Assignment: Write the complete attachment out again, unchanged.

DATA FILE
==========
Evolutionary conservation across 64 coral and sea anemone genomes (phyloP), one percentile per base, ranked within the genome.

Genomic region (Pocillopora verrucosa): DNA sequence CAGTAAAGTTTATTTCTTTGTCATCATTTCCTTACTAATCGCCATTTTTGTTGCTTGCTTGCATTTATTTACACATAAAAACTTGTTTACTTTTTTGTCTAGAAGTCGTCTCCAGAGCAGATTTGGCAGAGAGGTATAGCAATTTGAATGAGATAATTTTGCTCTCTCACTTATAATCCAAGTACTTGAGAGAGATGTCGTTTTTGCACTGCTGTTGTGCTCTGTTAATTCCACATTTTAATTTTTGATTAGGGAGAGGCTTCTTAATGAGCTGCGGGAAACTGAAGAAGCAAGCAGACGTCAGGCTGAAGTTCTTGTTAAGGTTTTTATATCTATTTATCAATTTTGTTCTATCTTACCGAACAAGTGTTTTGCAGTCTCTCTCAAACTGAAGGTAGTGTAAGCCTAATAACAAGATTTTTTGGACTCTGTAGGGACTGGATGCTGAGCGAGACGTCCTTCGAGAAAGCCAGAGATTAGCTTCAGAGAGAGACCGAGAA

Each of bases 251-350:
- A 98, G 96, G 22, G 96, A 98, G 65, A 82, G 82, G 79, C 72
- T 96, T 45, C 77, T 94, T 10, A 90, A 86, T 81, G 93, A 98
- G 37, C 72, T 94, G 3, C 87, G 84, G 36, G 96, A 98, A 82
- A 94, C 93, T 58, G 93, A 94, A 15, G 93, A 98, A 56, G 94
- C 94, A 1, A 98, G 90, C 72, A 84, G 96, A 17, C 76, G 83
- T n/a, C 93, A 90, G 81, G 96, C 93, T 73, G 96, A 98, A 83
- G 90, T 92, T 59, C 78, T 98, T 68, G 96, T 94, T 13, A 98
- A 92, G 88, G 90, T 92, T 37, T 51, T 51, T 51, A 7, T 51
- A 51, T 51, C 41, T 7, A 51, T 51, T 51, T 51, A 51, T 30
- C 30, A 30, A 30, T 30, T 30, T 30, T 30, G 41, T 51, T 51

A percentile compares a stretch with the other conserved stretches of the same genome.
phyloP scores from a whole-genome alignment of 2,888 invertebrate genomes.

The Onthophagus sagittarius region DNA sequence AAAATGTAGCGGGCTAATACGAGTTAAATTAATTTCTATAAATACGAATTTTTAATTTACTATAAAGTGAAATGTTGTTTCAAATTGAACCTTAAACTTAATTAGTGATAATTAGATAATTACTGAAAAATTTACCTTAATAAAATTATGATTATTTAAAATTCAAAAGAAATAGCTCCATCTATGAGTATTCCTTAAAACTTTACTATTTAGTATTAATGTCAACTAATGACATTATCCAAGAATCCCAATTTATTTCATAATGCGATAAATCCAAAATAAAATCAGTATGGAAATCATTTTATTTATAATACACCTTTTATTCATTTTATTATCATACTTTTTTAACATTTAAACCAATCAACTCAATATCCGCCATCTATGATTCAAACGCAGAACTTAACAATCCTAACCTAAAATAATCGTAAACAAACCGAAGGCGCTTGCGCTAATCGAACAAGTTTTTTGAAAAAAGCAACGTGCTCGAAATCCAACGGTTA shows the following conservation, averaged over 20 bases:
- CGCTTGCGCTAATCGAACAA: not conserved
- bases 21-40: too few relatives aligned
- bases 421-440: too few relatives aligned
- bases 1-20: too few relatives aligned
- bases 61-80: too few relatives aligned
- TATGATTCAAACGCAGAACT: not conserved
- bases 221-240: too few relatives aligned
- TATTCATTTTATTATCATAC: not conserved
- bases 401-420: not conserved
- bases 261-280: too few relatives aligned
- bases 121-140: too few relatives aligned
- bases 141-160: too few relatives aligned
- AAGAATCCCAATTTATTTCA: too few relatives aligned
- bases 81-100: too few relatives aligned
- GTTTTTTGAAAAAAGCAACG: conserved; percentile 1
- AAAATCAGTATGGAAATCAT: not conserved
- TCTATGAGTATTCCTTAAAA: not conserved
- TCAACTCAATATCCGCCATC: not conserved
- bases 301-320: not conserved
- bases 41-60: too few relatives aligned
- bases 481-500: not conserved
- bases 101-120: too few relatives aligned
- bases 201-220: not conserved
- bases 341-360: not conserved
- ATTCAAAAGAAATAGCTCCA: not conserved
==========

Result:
Evolutionary conservation across 64 coral and sea anemone genomes (phyloP), one percentile per base, ranked within the genome.

Genomic region (Pocillopora verrucosa): DNA sequence CAGTAAAGTTTATTTCTTTGTCATCATTTCCTTACTAATCGCCATTTTTGTTGCTTGCTTGCATTTATTTACACATAAAAACTTGTTTACTTTTTTGTCTAGAAGTCGTCTCCAGAGCAGATTTGGCAGAGAGGTATAGCAATTTGAATGAGATAATTTTGCTCTCTCACTTATAATCCAAGTACTTGAGAGAGATGTCGTTTTTGCACTGCTGTTGTGCTCTGTTAATTCCACATTTTAATTTTTGATTAGGGAGAGGCTTCTTAATGAGCTGCGGGAAACTGAAGAAGCAAGCAGACGTCAGGCTGAAGTTCTTGTTAAGGTTTTTATATCTATTTATCAATTTTGTTCTATCTTACCGAACAAGTGTTTTGCAGTCTCTCTCAAACTGAAGGTAGTGTAAGCCTAATAACAAGATTTTTTGGACTCTGTAGGGACTGGATGCTGAGCGAGACGTCCTTCGAGAAAGCCAGAGATTAGCTTCAGAGAGAGACCGAGAA

Each of bases 251-350:
- A 98, G 96, G 22, G 96, A 98, G 65, A 82, G 82, G 79, C 72
- T 96, T 45, C 77, T 94, T 10, A 90, A 86, T 81, G 93, A 98
- G 37, C 72, T 94, G 3, C 87, G 84, G 36, G 96, A 98, A 82
- A 94, C 93, T 58, G 93, A 94, A 15, G 93, A 98, A 56, G 94
- C 94, A 1, A 98, G 90, C 72, A 84, G 96, A 17, C 76, G 83
- T n/a, C 93, A 90, G 81, G 96, C 93, T 73, G 96, A 98, A 83
- G 90, T 92, T 59, C 78, T 98, T 68, G 96, T 94, T 13, A 98
- A 92, G 88, G 90, T 92, T 37, T 51, T 51, T 51, A 7, T 51
- A 51, T 51, C 41, T 7, A 51, T 51, T 51, T 51, A 51, T 30
- C 30, A 30, A 30, T 30, T 30, T 30, T 30, G 41, T 51, T 51

A percentile compares a stretch with the other conserved stretches of the same genome.
phyloP scores from a whole-genome alignment of 2,888 invertebrate genomes.

The Onthophagus sagittarius region DNA sequence AAAATGTAGCGGGCTAATACGAGTTAAATTAATTTCTATAAATACGAATTTTTAATTTACTATAAAGTGAAATGTTGTTTCAAATTGAACCTTAAACTTAATTAGTGATAATTAGATAATTACTGAAAAATTTACCTTAATAAAATTATGATTATTTAAAATTCAAAAGAAATAGCTCCATCTATGAGTATTCCTTAAAACTTTACTATTTAGTATTAATGTCAACTAATGACATTATCCAAGAATCCCAATTTATTTCATAATGCGATAAATCCAAAATAAAATCAGTATGGAAATCATTTTATTTATAATACACCTTTTATTCATTTTATTATCATACTTTTTTAACATTTAAACCAATCAACTCAATATCCGCCATCTATGATTCAAACGCAGAACTTAACAATCCTAACCTAAAATAATCGTAAACAAACCGAAGGCGCTTGCGCTAATCGAACAAGTTTTTTGAAAAAAGCAACGTGCTCGAAATCCAACGGTTA shows the following conservation, averaged over 20 bases:
- CGCTTGCGCTAATCGAACAA: not conserved
- bases 21-40: too few relatives aligned
- bases 421-440: too few relatives aligned
- bases 1-20: too few relatives aligned
- bases 61-80: too few relatives aligned
- TATGATTCAAACGCAGAACT: not conserved
- bases 221-240: too few relatives aligned
- TATTCATTTTATTATCATAC: not conserved
- bases 401-420: not conserved
- bases 261-280: too few relatives aligned
- bases 121-140: too few relatives aligned
- bases 141-160: too few relatives aligned
- AAGAATCCCAATTTATTTCA: too few relatives aligned
- bases 81-100: too few relatives aligned
- GTTTTTTGAAAAAAGCAACG: conserved; percentile 1
- AAAATCAGTATGGAAATCAT: not conserved
- TCTATGAGTATTCCTTAAAA: not conserved
- TCAACTCAATATCCGCCATC: not conserved
- bases 301-320: not conserved
- bases 41-60: too few relatives aligned
- bases 481-500: not conserved
- bases 101-120: too few relatives aligned
- bases 201-220: not conserved
- bases 341-360: not conserved
- ATTCAAAAGAAATAGCTCCA: not conserved